With 14 days to go, I can accurately round up this exhausting writing year. This Big Year actually commanded a number of daily strictures, to do with rising time, concentration focus, and organisational methods – these were honored in theory (they were at the top of my mind each and every day, but messy 2019 swamped them every now and then), but I won’t report on the detailed results (I did keep stats).
More vital were the overall writing hours per day. The Big Year demanded 6½ hours each day. How did I do? Only a bit over 5 hours a day, which represents a 20% shortfall. I also really, really wanted to focus on the nuclear book and targeted 4½ hours a day. Here I fell even more behind, clocking up only 3 daily hours.
So 2019 as a writing push, a Big Year of 6½/4½ hours each day, something that sounds routine (I mean, that’s just a morning, right?), proved to be beyond me.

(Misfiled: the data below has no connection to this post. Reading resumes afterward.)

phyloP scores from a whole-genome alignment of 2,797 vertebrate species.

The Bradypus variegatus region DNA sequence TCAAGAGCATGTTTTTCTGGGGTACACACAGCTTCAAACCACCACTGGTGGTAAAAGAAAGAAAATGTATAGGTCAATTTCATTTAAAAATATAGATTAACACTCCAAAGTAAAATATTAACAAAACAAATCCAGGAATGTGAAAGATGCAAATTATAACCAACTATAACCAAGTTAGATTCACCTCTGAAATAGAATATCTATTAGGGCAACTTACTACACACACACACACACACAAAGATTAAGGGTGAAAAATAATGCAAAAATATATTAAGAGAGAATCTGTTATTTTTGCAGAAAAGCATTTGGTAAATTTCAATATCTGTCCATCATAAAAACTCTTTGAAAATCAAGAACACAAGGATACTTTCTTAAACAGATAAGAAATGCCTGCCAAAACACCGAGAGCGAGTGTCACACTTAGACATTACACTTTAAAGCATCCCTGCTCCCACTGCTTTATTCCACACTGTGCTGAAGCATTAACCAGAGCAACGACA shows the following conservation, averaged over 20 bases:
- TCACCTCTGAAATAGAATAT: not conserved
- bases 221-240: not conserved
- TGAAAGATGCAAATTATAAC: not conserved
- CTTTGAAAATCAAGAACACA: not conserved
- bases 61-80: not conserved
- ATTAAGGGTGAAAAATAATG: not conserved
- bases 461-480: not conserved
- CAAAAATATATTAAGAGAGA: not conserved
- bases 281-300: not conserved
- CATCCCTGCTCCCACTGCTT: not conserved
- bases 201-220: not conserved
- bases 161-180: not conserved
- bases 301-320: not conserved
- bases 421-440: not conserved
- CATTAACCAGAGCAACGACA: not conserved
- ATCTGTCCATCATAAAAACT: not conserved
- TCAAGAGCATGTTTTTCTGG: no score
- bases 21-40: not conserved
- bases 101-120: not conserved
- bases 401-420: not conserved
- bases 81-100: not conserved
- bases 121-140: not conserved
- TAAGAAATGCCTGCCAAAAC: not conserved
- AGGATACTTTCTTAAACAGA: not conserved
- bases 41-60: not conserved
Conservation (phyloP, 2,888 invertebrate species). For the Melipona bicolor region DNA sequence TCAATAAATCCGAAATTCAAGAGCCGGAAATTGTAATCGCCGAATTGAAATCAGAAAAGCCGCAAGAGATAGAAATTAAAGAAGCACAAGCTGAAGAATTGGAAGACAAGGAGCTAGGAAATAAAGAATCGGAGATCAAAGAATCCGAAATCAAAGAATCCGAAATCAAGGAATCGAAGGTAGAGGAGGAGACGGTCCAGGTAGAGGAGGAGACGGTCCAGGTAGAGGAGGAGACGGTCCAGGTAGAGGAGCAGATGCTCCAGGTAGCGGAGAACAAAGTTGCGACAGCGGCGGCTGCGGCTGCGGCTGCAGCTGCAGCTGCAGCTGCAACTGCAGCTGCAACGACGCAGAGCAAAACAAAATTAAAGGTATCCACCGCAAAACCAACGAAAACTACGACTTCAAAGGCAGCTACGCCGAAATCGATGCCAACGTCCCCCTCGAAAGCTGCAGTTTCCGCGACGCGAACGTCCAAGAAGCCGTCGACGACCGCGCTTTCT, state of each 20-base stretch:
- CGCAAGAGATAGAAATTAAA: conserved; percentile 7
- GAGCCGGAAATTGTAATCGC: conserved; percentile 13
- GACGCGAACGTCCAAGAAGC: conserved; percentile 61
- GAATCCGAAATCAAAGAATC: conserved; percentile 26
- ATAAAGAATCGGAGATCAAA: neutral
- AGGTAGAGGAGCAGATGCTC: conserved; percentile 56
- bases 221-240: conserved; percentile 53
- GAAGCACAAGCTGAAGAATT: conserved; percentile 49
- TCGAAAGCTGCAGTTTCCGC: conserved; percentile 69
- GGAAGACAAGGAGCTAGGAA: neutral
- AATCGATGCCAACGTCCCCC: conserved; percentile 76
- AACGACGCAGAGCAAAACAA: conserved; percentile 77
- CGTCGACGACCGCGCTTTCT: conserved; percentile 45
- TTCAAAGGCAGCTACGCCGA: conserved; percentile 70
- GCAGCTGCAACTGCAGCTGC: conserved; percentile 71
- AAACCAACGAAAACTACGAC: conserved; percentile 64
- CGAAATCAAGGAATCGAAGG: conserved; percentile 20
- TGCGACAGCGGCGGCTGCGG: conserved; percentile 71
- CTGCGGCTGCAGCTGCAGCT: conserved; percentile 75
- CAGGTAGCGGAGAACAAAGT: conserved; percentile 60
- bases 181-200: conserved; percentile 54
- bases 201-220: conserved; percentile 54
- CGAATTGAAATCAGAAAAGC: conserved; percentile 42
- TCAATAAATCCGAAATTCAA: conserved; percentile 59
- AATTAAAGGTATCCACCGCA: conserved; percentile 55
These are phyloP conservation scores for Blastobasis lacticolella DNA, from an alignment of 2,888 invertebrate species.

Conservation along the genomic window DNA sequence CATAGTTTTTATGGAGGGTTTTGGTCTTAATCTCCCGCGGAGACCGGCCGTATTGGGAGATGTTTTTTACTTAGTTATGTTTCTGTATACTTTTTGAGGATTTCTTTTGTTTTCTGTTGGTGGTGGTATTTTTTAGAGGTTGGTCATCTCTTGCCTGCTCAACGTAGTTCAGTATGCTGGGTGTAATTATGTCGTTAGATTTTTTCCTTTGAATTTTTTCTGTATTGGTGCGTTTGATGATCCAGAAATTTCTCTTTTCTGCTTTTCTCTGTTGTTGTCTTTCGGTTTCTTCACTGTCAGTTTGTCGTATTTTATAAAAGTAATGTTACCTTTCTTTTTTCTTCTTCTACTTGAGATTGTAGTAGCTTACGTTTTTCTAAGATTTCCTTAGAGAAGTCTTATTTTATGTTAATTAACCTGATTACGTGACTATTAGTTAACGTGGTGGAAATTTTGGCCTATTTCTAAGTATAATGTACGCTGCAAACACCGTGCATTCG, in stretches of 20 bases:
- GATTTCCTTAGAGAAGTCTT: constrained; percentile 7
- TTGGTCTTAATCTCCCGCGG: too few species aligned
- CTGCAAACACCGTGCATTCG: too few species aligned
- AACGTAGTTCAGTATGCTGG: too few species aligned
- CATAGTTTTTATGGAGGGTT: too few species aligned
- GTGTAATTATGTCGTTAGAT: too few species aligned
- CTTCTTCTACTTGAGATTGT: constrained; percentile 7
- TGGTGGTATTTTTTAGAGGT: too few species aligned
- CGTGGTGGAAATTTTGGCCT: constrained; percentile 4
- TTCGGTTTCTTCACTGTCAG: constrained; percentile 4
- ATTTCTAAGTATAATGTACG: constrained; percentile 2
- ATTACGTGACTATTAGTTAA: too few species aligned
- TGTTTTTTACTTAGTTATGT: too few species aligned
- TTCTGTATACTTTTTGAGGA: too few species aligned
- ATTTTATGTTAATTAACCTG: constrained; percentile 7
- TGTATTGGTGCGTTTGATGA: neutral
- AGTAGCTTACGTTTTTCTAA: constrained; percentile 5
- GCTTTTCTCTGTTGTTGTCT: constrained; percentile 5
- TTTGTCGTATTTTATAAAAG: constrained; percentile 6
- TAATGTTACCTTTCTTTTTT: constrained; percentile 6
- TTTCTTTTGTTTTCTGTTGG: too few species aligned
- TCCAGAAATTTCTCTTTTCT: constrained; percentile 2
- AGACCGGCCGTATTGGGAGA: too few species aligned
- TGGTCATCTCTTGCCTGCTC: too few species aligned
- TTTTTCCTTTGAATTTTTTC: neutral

I could and should call this Big Year a failure. It wasn’t and I’ll explain my reasoning in a later post, when I’ve thought it through a bit more fully. That said, I certainly can’t call 2019 a resounding success.
Indeed, since I began the Big Decade at age 60, I’ve included a massive writing push in each year: the 2016 Writing Big Year, the 2017 Writing Big Year, the 2018 1,000 [words] Big Year, and now the 2019 Author Big Year. They’ve had varying emphases and aims and methodologies, but they’ve placed writing at the center of my “let’s obsess daily” approach to living. Looking back now, all four writing Big Years have generated worthy results but none have been resounding successes, and only now can I discern why.\
Daily obsession does not work well with huge projects. It’s simply too difficult to guaranteed huge blocks of time every day. Life gets in the way. Setbacks quickly demoralise. Perhaps most significant is the realisation that big projects need a project management approach, not a simplistic daily “get up and do it” mechanism. Conclusion: I’ll not do a big-writing-project Big Year again, at least not for the next couple of years.